Different states weigh the three factors differently. California has a “double-weighted” sales factor, which means sales account for 50 percent of the company’s taxable California income while property and payroll represent 25 percent.  In order to give Democrats enough votes to reach a two-thirds majority on last year’s budget, Republicans insisted that companies be given the choice of either basing their taxes on sales alone or the mix of the three current criteria. 

The change in law is to take effect in 2011 and will cost the state $900 million annually by the fiscal year beginning July 1, 2012 when it’s fully phased in.  Among the supporters of the change in law are Silicon Valley companies, biotech firms, drug makers and media conglomerates like Time Warner and Walt Disney. 

Proposition 24, bankrolled largely by the California Teachers Association, would repeal the tax break, rather than postponing its tax change’s effective date. The constitution guarantees public schools at least 40 cents of every $1 flowing into the state general fund.  “Save Our Schools: Close Corporate Tax Loopholes!,” the website of the proposition’s supporters trumpets

Opponents, comprised largely of companies who would benefit from the change in tax law, call the proposition a ‘jobs tax” on their website.  Also to be found on the opponents’ website is a study by Charles W. Swenson, a Marshall School Business professor at the University of Southern California.  Commissioned by a group called California Competes, which includes many of the beneficiaries of the change in tax law, the study concludes that basing the taxes a company pays in California solely on in-state sales would create 144,000 new jobs and increase state revenue by $411 million.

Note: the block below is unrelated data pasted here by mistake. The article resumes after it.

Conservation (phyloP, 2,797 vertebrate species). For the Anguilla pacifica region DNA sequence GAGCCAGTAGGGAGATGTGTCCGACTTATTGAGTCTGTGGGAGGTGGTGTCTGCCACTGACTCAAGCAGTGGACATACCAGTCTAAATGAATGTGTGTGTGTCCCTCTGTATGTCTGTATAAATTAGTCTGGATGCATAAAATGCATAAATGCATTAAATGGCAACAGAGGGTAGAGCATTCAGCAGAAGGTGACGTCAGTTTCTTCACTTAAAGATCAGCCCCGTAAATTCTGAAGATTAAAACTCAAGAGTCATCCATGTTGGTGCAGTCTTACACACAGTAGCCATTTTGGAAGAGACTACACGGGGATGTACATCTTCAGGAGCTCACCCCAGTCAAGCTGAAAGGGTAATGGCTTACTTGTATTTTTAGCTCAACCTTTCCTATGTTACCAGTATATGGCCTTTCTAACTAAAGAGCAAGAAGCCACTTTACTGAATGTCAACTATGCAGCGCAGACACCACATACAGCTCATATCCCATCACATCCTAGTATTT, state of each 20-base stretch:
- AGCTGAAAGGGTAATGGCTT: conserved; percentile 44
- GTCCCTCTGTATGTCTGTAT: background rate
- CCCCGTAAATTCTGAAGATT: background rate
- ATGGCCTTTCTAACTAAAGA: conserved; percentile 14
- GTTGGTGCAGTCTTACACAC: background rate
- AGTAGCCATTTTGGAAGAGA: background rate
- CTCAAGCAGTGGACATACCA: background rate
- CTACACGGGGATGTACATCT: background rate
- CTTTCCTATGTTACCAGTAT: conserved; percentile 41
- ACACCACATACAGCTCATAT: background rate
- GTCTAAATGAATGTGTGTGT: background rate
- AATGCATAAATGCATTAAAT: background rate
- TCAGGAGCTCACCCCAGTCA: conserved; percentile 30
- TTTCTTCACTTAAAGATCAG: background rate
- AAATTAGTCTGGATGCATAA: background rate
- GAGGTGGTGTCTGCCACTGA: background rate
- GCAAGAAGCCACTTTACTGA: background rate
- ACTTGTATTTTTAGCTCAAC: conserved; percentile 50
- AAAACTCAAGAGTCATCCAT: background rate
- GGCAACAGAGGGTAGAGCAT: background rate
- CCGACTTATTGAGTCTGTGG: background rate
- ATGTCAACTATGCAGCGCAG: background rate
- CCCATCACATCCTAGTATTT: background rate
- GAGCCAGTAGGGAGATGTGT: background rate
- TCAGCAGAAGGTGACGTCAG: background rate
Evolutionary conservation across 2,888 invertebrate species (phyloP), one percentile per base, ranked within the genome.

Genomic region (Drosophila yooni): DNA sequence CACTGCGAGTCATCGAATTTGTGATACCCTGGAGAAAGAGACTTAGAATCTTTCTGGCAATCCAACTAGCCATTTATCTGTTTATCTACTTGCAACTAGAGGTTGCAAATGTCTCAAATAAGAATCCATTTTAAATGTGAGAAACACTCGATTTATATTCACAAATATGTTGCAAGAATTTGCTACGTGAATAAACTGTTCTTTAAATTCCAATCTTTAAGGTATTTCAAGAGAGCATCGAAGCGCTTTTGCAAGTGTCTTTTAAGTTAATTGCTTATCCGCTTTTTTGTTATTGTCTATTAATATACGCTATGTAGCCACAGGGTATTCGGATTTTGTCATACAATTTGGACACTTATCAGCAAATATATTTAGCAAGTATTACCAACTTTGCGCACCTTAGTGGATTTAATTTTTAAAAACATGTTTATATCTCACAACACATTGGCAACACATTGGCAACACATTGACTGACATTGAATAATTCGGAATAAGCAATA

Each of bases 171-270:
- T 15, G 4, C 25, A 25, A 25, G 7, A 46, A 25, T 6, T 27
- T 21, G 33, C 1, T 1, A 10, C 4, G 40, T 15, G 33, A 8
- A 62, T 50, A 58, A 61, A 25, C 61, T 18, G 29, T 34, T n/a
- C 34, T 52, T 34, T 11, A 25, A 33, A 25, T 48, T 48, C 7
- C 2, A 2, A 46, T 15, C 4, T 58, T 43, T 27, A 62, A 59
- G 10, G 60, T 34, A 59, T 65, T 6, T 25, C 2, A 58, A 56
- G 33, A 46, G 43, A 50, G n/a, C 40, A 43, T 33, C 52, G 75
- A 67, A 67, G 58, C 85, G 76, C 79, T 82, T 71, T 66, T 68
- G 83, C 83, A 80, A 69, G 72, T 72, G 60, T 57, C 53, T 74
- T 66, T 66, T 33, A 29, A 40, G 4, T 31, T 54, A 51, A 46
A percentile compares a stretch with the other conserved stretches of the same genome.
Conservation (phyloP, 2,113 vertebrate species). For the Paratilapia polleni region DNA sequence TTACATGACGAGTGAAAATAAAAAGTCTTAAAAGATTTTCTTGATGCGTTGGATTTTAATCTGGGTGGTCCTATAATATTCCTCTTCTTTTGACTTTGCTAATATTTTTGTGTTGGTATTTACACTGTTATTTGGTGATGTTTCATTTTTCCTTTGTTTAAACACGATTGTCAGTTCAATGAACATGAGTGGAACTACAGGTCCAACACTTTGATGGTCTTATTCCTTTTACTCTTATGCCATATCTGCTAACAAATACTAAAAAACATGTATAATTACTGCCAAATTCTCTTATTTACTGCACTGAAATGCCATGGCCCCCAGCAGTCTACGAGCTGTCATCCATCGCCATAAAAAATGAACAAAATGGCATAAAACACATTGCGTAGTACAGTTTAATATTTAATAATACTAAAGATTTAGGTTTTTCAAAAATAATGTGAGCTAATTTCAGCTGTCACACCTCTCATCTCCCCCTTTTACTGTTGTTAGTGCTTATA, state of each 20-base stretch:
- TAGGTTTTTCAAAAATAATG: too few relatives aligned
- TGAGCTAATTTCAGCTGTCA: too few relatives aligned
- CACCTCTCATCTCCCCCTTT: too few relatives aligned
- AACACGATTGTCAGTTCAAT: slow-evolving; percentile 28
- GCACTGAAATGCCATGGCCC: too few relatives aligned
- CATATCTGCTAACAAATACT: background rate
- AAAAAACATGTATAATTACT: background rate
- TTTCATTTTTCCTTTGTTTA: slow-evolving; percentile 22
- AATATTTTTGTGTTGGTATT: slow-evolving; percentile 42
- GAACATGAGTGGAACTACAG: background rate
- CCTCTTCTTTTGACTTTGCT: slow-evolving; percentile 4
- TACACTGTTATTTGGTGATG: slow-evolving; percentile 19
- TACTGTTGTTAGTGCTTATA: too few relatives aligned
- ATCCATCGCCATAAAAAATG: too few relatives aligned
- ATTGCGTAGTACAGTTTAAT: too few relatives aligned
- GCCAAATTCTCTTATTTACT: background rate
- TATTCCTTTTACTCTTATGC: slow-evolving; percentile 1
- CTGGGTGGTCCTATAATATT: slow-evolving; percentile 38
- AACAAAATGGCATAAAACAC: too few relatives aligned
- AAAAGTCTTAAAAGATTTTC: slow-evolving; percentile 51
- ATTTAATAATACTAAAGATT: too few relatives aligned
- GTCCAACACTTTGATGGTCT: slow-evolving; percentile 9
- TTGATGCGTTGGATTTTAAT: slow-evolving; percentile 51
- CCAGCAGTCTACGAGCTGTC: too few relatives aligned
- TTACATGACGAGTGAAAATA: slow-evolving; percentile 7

Such a shift in tax calculation will “stimulate business and industrial growth in the state as measured by increased employment, help attract business into the state, help retain and expand business and industry and create increased job opportunities for all Californians,” Swenson concludes. 

Schwarzenegger, who proposed postponing implementation of the move to what’s called a “single sales factor” in his January budget if California didn’t receive enough federal money to close its cash shortfall, abandoned the idea in his revised budget in May.  Now, he’s a supporter of keeping the law as is. 

“As budget negotiations move forward, it is vital that the Legislature continues to recognize the importance of the economic stimulus measures adopted last year because California’s private sector is the key to our economic recovery,” Schwarzenegger said in a statement when the study was released.  “The single sales factor makes it easier to do business in California and will play an integral role in encouraging companies to locate, invest, create jobs and generate revenue right here in California.” 

What’s unclear, however, is whether Swenson’s study is based on the decision to use a single-sales factor being elective, as the law passed last February allows.  Nowhere in the study’s six-page executive summary is the word “elective” used – only the phrase “switching to a single sales factor.” 

A May assessment of the law change by the Legislative Analyst concludes that allowing a choice between single sales and double-weighted sales “arbitrarily favors firms with disproportionately high or low California sales relative to property and payroll.” 

Being able to switch formulas from year to year depending on whether they have a net profit or loss means those companies would pay less taxes than a multistate business with a more even division betweens sales, property and payroll, and businesses that operate only in California, the analyst says. 

The analyst concludes, as Swenson does, that switching to a single sales factor has economic benefits for the state but recommends making it mandatory, not elective.  But, as Senate Democrats propose, the analyst recommends pushing off implementation for two years given the state’s cash-poor fiscal condition.


Editor's note:  For more information on how the "single-sales factor" works, read the Legislative Analyst's report here.